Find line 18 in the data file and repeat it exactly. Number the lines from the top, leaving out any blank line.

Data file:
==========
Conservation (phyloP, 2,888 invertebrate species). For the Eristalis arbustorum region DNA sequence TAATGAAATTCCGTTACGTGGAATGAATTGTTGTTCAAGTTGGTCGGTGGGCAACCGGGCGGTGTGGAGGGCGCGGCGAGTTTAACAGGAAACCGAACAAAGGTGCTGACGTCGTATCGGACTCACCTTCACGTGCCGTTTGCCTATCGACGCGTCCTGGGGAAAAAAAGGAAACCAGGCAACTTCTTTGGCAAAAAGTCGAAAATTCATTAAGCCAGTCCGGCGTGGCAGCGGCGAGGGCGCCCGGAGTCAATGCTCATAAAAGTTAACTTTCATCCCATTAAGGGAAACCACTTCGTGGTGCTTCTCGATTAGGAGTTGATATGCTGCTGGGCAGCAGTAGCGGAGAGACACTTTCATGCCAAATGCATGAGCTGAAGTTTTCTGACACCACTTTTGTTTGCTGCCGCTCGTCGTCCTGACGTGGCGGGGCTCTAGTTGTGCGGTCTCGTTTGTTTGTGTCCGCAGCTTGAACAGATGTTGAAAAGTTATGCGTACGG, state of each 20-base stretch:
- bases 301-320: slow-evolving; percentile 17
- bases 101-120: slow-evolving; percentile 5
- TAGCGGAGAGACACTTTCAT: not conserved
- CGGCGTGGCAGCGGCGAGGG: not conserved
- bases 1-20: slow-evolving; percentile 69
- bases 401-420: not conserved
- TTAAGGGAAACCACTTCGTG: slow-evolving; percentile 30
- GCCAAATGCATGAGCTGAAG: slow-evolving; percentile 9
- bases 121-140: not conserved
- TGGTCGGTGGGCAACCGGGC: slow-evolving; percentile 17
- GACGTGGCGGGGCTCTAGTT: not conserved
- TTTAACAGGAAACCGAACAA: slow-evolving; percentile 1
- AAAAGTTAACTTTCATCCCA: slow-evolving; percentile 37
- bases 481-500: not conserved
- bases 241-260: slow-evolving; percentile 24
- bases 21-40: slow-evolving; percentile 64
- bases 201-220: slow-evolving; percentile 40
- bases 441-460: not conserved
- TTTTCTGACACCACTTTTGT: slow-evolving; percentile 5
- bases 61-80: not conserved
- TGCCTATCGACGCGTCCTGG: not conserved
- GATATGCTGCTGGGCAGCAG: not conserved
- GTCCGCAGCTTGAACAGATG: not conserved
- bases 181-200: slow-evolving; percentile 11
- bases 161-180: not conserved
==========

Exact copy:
- bases 201-220: slow-evolving; percentile 40